Role and Constructivist Competencies for Online Instructors

Student-Generated Content
Author Information
Marsha L. Parker
Institution(s) or Organization(s) Where EP Occurred: 
Wayne State University
Effective Practice Abstract/Summary
Abstract/Summary of Effective Practice: 

Distance education programs in higher education, sometimes called online learning programs, are evolving into the preferred model for how we educate and grow our talent for the 21st century. The traditional role of an instructor was focused on creating an effective learning environment based in a physical classroom setting. Recently, there has been a shift from the online instructor managing this environment to the learner's ability to manage and construct their own knowledge based on constructivist principles. In this decade institutions are educating and training online instructors to transfer those skills to a virtual online asynchronous learning environment. Online programs based in higher education, specifically focused on adult learners is transforming how and why we educate our communities. This study will focus on online instructors who facilitate in an asynchronous learning environment populated by adult learners who attend institutions in higher education. Institutions are questioning how do we transition an instructor into this new role as a constructivist facilitator of information while building their competencies to be an effective online instructor? This question is explored by defining the criteria for success based on core and functional (unique) competencies focused on creating a stimulating and engaging online learning environment.

Description of the Effective Practice
Description of the Effective Practice: 

This research study will examine the role of an online instructor, and define the unique (constructivist) competencies for being successful as an online instructor. The study will define the competencies and associated performance descriptors to assist in defining a certification program for coaching and mentoring existing faculty online instructors. This certification structure will also support how institutions (colleges, profit and non-profit universities) hire, evaluate and rank the performance of new online instructors using proposed constructivist competency model. As higher education institutions focus on retention of the adult learner population a shift must occur in the performance standards required for online instructors. These performance standards must be clearly defined and communicated by an institution if they are to remain competitive in the industry of delivering online courses. The proposed constructivist competency model in this study will establish a framework for establishing the performance standards for measuring a quality online learning course.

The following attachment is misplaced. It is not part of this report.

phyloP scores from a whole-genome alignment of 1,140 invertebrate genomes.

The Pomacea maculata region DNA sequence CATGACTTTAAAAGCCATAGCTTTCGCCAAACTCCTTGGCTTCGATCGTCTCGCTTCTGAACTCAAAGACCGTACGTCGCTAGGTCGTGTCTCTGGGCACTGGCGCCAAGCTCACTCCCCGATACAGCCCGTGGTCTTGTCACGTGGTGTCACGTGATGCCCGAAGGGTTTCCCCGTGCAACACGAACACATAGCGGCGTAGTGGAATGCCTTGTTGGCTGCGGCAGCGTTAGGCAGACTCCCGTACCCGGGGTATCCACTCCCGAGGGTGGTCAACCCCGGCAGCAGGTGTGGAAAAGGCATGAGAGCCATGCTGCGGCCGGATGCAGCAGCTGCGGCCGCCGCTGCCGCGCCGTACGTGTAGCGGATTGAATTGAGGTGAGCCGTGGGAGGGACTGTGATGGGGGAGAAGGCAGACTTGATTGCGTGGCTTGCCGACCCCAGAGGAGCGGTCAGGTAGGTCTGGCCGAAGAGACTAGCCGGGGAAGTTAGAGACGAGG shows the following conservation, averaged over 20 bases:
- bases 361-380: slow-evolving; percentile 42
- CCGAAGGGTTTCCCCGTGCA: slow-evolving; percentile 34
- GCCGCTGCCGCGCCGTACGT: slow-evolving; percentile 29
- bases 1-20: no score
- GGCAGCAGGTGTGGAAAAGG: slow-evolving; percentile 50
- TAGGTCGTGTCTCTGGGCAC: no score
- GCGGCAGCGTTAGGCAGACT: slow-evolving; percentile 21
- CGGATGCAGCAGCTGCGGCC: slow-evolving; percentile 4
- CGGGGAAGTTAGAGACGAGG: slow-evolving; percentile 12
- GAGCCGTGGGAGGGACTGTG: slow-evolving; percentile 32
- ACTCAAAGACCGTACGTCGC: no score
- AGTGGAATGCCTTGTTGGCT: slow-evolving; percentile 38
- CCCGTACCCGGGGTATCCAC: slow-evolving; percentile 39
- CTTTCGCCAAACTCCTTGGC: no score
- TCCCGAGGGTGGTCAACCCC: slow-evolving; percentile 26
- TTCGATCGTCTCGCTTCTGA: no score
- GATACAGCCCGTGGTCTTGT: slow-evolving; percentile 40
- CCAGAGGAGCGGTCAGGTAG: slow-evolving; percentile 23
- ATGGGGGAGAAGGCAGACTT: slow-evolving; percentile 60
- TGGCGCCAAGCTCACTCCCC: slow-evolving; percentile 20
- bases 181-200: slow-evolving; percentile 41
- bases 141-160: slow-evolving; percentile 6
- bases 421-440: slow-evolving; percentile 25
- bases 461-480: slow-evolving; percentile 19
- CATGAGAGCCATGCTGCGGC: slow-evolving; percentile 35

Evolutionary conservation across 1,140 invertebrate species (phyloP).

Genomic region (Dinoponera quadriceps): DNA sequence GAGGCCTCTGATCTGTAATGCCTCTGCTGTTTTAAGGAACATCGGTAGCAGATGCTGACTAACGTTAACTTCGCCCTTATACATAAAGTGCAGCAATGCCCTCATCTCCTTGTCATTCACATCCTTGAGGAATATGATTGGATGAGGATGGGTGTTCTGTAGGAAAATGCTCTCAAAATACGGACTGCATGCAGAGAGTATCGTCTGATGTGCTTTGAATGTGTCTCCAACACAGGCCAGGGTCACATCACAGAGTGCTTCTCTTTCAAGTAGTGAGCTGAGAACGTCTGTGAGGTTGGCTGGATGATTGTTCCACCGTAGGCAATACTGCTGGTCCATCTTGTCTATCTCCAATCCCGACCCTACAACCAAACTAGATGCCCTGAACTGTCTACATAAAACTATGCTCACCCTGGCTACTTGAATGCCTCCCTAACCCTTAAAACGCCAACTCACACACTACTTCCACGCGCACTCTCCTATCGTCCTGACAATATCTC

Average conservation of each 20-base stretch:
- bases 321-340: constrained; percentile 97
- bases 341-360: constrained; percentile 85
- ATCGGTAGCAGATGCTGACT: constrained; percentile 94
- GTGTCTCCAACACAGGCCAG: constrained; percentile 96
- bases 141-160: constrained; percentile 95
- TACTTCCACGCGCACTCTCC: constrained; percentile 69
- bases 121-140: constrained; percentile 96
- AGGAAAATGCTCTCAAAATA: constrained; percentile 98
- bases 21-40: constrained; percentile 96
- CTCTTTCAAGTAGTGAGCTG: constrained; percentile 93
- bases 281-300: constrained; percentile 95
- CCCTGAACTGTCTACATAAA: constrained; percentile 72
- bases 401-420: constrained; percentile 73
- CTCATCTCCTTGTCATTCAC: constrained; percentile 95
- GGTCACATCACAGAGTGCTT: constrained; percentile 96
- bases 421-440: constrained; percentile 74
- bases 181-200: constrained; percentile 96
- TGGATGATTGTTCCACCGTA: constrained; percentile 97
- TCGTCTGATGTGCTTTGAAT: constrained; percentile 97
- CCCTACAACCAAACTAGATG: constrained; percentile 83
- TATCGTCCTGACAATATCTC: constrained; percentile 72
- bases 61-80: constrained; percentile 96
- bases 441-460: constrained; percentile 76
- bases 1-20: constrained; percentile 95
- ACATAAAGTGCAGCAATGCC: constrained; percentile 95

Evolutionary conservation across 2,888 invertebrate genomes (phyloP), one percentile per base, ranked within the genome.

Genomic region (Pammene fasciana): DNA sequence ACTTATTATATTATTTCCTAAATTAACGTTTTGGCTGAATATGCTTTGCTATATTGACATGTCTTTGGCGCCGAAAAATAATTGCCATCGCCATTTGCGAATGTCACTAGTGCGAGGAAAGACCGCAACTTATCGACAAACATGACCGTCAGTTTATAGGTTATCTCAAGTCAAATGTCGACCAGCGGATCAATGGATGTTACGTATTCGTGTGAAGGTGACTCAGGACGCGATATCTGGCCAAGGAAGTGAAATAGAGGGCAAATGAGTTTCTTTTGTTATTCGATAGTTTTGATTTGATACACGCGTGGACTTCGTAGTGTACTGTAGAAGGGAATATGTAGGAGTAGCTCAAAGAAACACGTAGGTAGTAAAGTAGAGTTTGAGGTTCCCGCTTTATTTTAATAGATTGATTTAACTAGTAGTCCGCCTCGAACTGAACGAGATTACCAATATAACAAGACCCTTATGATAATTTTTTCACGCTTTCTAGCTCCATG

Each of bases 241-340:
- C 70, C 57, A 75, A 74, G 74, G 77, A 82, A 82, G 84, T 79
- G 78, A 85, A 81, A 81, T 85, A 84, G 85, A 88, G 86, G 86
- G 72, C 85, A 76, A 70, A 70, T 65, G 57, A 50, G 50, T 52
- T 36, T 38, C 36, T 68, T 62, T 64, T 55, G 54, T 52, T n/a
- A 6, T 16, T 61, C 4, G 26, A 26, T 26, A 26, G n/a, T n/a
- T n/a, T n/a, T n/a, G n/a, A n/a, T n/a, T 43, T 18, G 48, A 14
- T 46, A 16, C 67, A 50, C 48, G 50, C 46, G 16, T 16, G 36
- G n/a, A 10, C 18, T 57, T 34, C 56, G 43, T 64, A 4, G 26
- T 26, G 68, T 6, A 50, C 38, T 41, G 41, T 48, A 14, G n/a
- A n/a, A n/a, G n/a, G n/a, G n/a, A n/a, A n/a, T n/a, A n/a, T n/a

Supporting Information for this Effective Practice
Evidence of Effectiveness: 

Study being conducted via Wayne State University
Study results due by Oct. 2013

How does this practice relate to pillars?: 

Description of learning pillar: The LEARNING EFFECTIVENESS pillar is concerned with ensuring that online students are provided with a high quality education. This means that online students' learning should at least be equivalent to that of traditional students. Rather it means that instructors and course developers should take advantage of the unique characteristics of online environments to provide learning experiences that represent the distinctive quality of the institution offering them.

This study focused on defining and developing the characteristics of a quality online environment. Online instructors are the main catalyst for creating a quality online learning experience. This experience can be enhanced through the implementation of quality practices and standards (competencies) in an online learning course. Institutions are responsible for the development of online faculty and want instructors to produce a quality online learning experiences for its students. Institutions will have the ability to implement these constructivist standards (competencies) in how they hire, train, reward and recognize faculty and in exchange create a quality online learning program. Learning effectiveness is the cornerstone of how we effectively build a quality program.

Equipment necessary to implement Effective Practice: 

None required

Estimate the probable costs associated with this practice: 

No costs
Time & resources of faculty developmental training

References, supporting documents: 

Jonassen, D. H. (2000). Toward a design theory of problem-solving. Educational Technology Research and Development, 48 (4), 63-85.

Johnson, D. W., & Johnson, F.P. (1994). Joining together: Group theory and group skills. Boston: Allyn and Bacon.
Palloff, R., & Pratt, K. (2001). Lessons from the cyberspace classroom: The realities of online teaching. San Francisco: Jossey-Bass.

Rovai, A. P. (2003). Strategies for grading online discussions: Effects on discussions and classroom community in Internet-based university courses. Journal of Computing in Higher Education, 15 (1), 89-107.

Sellers, R.,(2001). “Learning to Teach in a Virtual Environment: A Case Study of the Louisiana Virtual Classroom Teachers”, Doctoral dissertation, Louisiana State University.

Contact(s) for this Effective Practice
Effective Practice Contact: 
Marsha L. Parker
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